A mysterious progressive neurological illness appears to be spreading in two areas along the east coast of the Canadian province of New Brunswick, according to an anonymous source working with the public health authority in the region. Although the condition, called a “Neurological Syndrome of Unknown Cause” by the provincial government, is similar to Creutzfeldt-Jakob disease but causes a rapid degeneration in its victims’ conditions, appears to affect adults in their twenties—a rarity amongst neurological illnesses—and to date, no known cause for the condition has been found.

The public first learned of the mysterious disease after a memo from the province’s public health agency was leaked in March 2021, a notice asking physicians to keep an eye out for patients with symptoms similar to Creutzfeldt-Jakob disease (CJD), a degenerative brain disorder caused by an abnormal type of protein called a prion. At the time, a cluster of 43 individuals suspected to have the condition was being monitored

But according to an anonymous individual employed by New Brunswick’s Vitalité Health Network, the number of cases is increasing, a cluster that includes young adults with no prior health warnings amongst the individuals that are developing symptoms that include rapid weight loss, insomnia, hallucinations, and impaired thinking and mobility. Although the official number of cases is listed at 48, the whistleblower says that the cluster could be as large as 150 people, with a backlog of cases that involve young patients still waiting to be assessed.

“I’m truly concerned about these cases because they seem to evolve so fast,” according to the source, speaking to the UK’s The Guardian. “I’m worried for them and we owe them some kind of explanation.”

At least nine of the cases involve two people that have no genetic link but are in close contact and have developed symptoms, implying that the disease may have an environmental cause. The usual causes for conditions like this, such as epilepsy, stroke, CJD, autoimmune encephalitis and cancer, were ruled out in the cases that have been investigated. But the provincial government is resisting calls to investigate potential environmental causes, and have been downplaying the potential significance of the phenomenon, even going so far as to suggest that some of the patients had been misdiagnosed and actually died of different diseases, according to a widely-criticized paper published by the Canadian Association of Neuropathologists.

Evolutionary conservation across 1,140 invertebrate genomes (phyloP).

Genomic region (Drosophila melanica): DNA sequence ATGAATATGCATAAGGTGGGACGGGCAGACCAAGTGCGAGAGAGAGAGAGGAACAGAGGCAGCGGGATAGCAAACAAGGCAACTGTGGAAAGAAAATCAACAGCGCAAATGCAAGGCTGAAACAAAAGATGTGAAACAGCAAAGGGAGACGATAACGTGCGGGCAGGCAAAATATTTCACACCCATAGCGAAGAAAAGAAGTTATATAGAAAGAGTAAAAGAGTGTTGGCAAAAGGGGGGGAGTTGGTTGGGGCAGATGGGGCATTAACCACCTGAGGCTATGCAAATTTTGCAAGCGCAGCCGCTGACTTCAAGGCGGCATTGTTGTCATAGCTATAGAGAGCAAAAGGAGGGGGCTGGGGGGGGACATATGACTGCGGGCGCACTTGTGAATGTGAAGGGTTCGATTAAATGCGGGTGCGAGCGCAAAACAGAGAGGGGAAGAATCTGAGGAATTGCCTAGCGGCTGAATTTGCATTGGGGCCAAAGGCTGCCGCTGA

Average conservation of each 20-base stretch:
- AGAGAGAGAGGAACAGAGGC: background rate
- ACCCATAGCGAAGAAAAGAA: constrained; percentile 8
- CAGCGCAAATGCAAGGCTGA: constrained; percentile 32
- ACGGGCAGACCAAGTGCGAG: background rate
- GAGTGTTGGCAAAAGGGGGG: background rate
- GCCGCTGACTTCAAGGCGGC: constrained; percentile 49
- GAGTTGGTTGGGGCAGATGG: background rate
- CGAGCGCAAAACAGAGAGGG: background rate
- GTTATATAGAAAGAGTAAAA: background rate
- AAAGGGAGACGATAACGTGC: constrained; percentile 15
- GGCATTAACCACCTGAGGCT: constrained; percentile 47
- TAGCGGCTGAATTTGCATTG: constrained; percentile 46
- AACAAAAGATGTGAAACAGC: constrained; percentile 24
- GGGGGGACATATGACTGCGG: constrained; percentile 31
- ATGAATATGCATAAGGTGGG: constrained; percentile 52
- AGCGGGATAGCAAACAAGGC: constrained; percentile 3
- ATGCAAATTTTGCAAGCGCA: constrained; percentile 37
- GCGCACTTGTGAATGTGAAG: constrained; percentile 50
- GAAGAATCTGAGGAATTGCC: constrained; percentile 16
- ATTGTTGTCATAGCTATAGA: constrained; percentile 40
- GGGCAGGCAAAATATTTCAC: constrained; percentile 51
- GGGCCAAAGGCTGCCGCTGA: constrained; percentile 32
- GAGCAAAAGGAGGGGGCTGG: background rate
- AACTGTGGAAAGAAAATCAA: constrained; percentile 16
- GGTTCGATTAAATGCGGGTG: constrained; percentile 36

There are suspicions amongst the families of the patients that a neurotoxin produced by cyanobacteria called β-Methylamino-L-alanine (BMAA) might be causing the neurological degradation of their loved ones; a 2018 study found that there were significant concentrations of the compound found in lobsters caught in the waters around Florida. Although there is a fair amount of distance between Florida and New Brunswick, the lobster industry is a key component of the province’s economy, a factor that is also suspected to be behind the provincial government’s reluctance to investigate this potential cause, despite the local health authority’s interest in doing so.

But despite the willingness of the involved researchers to conduct a proper investigation, a federal scientist familiar with both the case and the required testing procedures says that “New Brunswick has specifically told us not to go forward with that work.”

“If a group of people wanted to breed conspiracy theorists, then our government has done a wonderful job at promoting it,” said Tim Beatty, who lost his father in 2019 to the rapid onset of this mysterious disease. “Are they just trying to create a narrative for the public that they hope we’ll absorb and walk away from? I just don’t understand it.”

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